Totó la Momposina is Colombia’s Queen of Cumbia

Totó la Momposina is a renowned Afro-Colombian folk singer. The “Queen of Cumbia” is the grand dame of Colombia’s unique blend of African, Native American, & Spanish song and dance traditions.

Totó la Momposina in NYC

Totó singing El Pescador in the 1991 sessions for her signature album La Candela Viva

La Momposina plays a free Central Park SummerStage concert with Mariachi Flor de Toloache, Saturday, July 8, 2017 6-10pm.

Totó la Momposina is Colombia’s Queen of Cumbia

Totó la Momposina was born Sonia Bazanta Vides in 1940 in Talaigua Nuevo, a town on the island of Mompós on the Magdalena River, the great river of Colombia that drains the Andes into the Caribbean at Barranquilla. That’s why they call her “La Momposina,” (the woman from Mompós).

Mompós was a colonial center for trade between the Andes and the Caribbean, so it was a melting pot of peoples. If you escaped slavery in colonial times, you fled to the mountains or the interior and lived among the Native people.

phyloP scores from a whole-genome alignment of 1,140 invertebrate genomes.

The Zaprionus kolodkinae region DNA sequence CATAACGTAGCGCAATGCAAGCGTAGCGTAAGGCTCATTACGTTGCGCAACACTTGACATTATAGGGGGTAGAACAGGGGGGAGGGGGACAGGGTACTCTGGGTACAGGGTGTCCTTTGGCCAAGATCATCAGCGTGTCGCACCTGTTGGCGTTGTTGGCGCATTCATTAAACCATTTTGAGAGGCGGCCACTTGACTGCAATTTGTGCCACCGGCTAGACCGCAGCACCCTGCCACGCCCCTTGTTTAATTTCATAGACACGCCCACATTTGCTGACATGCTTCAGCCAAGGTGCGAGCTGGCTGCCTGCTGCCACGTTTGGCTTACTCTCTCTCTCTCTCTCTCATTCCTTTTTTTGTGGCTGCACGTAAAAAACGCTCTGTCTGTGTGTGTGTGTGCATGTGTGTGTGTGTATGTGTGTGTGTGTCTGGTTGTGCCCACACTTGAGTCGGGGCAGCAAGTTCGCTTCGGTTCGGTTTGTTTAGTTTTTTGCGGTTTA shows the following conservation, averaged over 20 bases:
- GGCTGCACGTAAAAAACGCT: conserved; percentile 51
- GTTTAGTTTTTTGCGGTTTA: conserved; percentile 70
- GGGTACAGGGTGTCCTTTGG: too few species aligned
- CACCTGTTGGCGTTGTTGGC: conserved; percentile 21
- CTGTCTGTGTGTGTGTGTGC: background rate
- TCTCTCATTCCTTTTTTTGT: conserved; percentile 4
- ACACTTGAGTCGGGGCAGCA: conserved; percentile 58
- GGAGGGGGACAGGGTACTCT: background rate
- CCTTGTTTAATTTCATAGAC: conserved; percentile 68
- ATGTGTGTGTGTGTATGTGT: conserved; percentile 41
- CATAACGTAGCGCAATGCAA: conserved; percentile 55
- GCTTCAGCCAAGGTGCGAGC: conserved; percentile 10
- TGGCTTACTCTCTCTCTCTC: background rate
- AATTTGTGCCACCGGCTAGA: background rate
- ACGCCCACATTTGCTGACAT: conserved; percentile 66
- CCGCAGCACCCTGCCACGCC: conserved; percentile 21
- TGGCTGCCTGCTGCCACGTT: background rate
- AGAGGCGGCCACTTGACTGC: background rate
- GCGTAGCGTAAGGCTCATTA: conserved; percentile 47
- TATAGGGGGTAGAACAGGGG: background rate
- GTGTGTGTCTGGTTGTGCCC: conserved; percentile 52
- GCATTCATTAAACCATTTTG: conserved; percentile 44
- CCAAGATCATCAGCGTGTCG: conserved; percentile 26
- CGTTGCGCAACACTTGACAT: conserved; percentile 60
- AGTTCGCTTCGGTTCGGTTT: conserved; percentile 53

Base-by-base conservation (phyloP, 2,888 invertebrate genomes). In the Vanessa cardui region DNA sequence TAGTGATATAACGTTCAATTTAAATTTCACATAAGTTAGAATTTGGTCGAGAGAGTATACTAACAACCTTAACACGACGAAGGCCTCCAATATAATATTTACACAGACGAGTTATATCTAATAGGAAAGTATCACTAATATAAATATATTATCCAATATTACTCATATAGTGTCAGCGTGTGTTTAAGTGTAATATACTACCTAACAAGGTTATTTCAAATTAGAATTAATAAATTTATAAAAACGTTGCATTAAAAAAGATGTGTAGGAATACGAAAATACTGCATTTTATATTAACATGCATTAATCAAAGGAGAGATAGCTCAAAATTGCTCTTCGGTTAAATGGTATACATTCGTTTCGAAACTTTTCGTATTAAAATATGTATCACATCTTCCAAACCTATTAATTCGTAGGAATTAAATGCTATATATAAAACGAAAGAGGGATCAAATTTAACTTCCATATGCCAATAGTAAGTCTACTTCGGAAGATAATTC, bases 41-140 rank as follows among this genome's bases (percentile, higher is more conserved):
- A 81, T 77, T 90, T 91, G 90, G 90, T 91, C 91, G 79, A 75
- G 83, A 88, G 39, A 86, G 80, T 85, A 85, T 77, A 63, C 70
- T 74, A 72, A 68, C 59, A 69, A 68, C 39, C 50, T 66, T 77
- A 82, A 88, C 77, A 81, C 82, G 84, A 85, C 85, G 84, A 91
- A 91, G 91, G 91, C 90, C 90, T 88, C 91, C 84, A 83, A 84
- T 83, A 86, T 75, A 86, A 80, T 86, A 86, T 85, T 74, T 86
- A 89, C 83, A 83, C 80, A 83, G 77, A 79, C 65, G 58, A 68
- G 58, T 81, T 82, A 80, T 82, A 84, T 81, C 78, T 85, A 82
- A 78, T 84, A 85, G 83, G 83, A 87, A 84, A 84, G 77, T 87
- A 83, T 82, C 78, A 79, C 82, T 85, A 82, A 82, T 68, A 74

Cumbia is a Caribbean courtship dance that grew out of this mixing of Africans and Native Americans. Totó is the grand dame of Cumbia and other Caribbean folk traditions.

La Momposina was born into a family of musicians so she learned to sing and dance as a child. Having been born and raised before the changes brought about by globalization, Totó is an important connection to our past.

La Momposina got her nickname Totó because of her natural charisma. It means big heart in a small person.

Colombia’s civil war forced the family to flee to the capital Bogotá. There Totó’s mother started a dance group which kept traditions alive in the family home.

Totó turned professional in 1968 and began touring outside Colombia in the 1970s. WOMAD tours (World of Music and Dance) raised Totó’s profile in Europe in the 1980s. She lived in France for four years during this time and studied dance at the Sorbonne.

Totó recorded her classic breakout album La Candela Viva for Peter Gabriel’s Real World label in 1993.

Pacanto (2001) was nominated for a Latin Grammy for “Best Traditional Tropical Album.” In 2013, La Mamposina was awarded a Latin Grammy for Lifetime Achievement.

Many of the songs from La Candela Viva have now been reimagined as Tambolero (2015), a celebration of La Mamposina’s 60th anniversary as an artist.

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